If you’ve been around a ball field in Alberta over the past 50 years, then you probably know who Buzz is. If you got the chance to meet him, you know how much he loved the game of softball, and more importantly, you know how much time he devoted to helping grow the sport.
There have been many great coaches over the years, and great individuals in the softball community that stand out above the others, and Buzz is definitely in that category. Buzz was a player, a coach, a manager, a volunteer, a mentor, and most off all, a beloved husband, father, grandfather, uncle, and friend to so many. He was a man that would go out of his way to help others. A man that would put everyone else before himself. A man that gave countless hours to the game of softball, to his community, and to all the players that ever played for him. And he loved every minute of it!
Buzz’s playing days started in hard ball when he lived in his home town of Myrnam, AB. Once Buzz moved to Edmonton in the early 60’s, he was asked to play on a local softball team. He went out expecting it to be easy with the underhand pitching, and the big ball…. but his view on the game changed quite quickly after he went 0-3 hitting in his first game. From that point forward, he was consumed with the game of softball. He went on to play for many years and finished his playing days in Division 1 at the old Clarke Stadium in Edmonton. Buzz was renowned for his defensive abilities on the hot corner, his offensive talents that had him on numerous all-star teams, including those who played against the legendary King and His Court, featuring Eddie Feigner, and for his ability to get under the skin of the opposing team’s fans. Not many people would know that part, but Buzz’s sisters can tell you many stories.
As great as he was in his playing days, Buzz will always be remembered more for the 31 years that he spent coaching minor ball. In 1981, Buzz’s daughter Shannon was playing for their local team in Wellington Community. A neighbor from a few doors down was coaching the team, but after one particular loss, he quit, and dropped the equipment bags off on Buzz’s front doorstep. From that point forward, coaching and managing softball teams became a summer ritual and a passion like no other for him. Buzz started out coaching Bantam girls, and then moved on to coach them at the Midget level as well, where he led them team to a City and Provincial Championship just a few years later.
It was after this championship that Buzz moved on to coach his son Jeff, who was around the age of 8. Over the next 16 years, Buzz coached Jeff, along with the same core group of players. A group that he would be proud to see are still best friends to this day. They played out of Wellington Community for 6 seasons, then Montrose Community for 2, and then represented the city as the Edmonton Royals for 8 years. Through their years together, they were able to amass countless NW Zone Championships, 4 City Championships, 3 Provincial Titles, 6 trips to the Western Canadian Championships, which included one championship win and 1 second place finish. Also, a bronze medal at the 1993 Alberta Summer Games. On top of this, you can add in many tournament wins, league titles, and numerous trips across the province and western Canada.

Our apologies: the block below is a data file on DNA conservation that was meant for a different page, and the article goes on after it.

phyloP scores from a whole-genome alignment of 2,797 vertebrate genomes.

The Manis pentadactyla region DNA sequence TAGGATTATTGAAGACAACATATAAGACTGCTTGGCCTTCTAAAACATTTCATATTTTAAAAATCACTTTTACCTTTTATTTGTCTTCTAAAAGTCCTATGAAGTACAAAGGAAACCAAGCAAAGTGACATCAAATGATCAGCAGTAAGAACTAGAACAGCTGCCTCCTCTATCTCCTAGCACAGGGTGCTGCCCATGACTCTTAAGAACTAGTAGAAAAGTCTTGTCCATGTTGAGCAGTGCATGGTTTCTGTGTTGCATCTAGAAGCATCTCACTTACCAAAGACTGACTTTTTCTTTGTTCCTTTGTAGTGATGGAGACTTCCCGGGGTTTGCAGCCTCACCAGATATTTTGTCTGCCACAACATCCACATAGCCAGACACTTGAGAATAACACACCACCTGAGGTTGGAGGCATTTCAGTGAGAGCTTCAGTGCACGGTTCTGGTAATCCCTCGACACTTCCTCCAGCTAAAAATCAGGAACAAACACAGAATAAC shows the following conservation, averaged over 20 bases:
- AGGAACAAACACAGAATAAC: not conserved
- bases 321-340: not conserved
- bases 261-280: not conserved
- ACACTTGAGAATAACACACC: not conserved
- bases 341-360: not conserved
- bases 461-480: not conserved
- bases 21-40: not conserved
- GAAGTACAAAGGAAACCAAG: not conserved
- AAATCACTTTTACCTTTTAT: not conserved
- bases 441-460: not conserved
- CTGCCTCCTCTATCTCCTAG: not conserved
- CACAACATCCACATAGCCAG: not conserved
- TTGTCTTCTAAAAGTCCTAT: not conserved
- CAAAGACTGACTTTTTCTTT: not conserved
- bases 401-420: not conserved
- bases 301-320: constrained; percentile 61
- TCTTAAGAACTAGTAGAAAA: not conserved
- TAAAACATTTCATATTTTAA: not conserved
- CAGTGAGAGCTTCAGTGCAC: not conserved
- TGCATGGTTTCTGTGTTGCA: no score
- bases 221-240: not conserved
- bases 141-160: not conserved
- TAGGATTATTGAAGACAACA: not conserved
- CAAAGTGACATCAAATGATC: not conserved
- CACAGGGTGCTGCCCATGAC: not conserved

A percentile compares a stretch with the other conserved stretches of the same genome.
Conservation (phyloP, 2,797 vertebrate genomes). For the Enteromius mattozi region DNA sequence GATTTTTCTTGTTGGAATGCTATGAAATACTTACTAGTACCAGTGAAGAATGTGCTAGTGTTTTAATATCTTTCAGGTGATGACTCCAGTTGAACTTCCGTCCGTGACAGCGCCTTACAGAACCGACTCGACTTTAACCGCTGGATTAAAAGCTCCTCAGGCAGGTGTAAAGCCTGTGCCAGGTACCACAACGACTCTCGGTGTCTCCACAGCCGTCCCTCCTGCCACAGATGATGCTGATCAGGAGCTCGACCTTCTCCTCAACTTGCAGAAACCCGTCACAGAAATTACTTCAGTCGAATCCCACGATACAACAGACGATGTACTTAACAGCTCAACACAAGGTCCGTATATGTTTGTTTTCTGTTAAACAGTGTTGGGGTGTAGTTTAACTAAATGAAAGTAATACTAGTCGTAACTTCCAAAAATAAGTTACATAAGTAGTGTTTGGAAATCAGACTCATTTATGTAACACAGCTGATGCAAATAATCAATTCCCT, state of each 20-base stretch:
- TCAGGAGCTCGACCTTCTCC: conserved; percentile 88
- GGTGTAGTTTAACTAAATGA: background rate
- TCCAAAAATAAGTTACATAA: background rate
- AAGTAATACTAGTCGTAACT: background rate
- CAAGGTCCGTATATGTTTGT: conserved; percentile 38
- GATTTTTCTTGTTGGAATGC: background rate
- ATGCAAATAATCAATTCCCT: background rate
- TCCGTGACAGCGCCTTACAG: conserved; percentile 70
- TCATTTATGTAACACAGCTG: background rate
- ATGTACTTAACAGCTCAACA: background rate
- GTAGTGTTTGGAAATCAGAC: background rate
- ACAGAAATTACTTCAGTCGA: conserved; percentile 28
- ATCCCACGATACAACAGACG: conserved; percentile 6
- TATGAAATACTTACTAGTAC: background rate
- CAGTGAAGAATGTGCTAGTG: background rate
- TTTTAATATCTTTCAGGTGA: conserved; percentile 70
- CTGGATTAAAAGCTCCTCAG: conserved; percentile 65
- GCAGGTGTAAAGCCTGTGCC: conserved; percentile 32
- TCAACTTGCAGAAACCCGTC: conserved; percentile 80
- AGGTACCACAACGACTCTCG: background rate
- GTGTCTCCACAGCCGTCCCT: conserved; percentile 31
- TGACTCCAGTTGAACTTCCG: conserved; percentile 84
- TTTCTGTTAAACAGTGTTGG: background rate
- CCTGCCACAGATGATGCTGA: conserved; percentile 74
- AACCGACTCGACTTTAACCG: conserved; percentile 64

The one season that will always stand out while coaching the boys, was 1999. That year, Buzz took his Edmonton Royals to Provincials; where they would win gold with a 3 game sweep of Calgary. That team, which only had 10 players, went on to the first ever Junior B Men’s Western Canadian Championships, which were held in Unity, SK. The team had an up and down season to that point, but over the 4-day tournament, they put together a run that would be hard to match by anyone. After winning game one, the team lost a close one in game two. But from that moment on, the team was unstoppable. They rattled of six consecutive wins, including back to back wins over Southey, SK. to take home the gold. This was the ultimate win for Buzz that culminated so many years of hard work.
To top that season off, Buzz was awarded the 1999 “Coach of The Year” by Softball Alberta. This was an accomplishment that meant so much to him; especially seeing that it was voted on by his peers. That award was hung on the wall in the family living room, and never moved. And any time someone asked about it, or mentioned it, you would see Buzz start to smile, and you could see how much pride he took in that honor.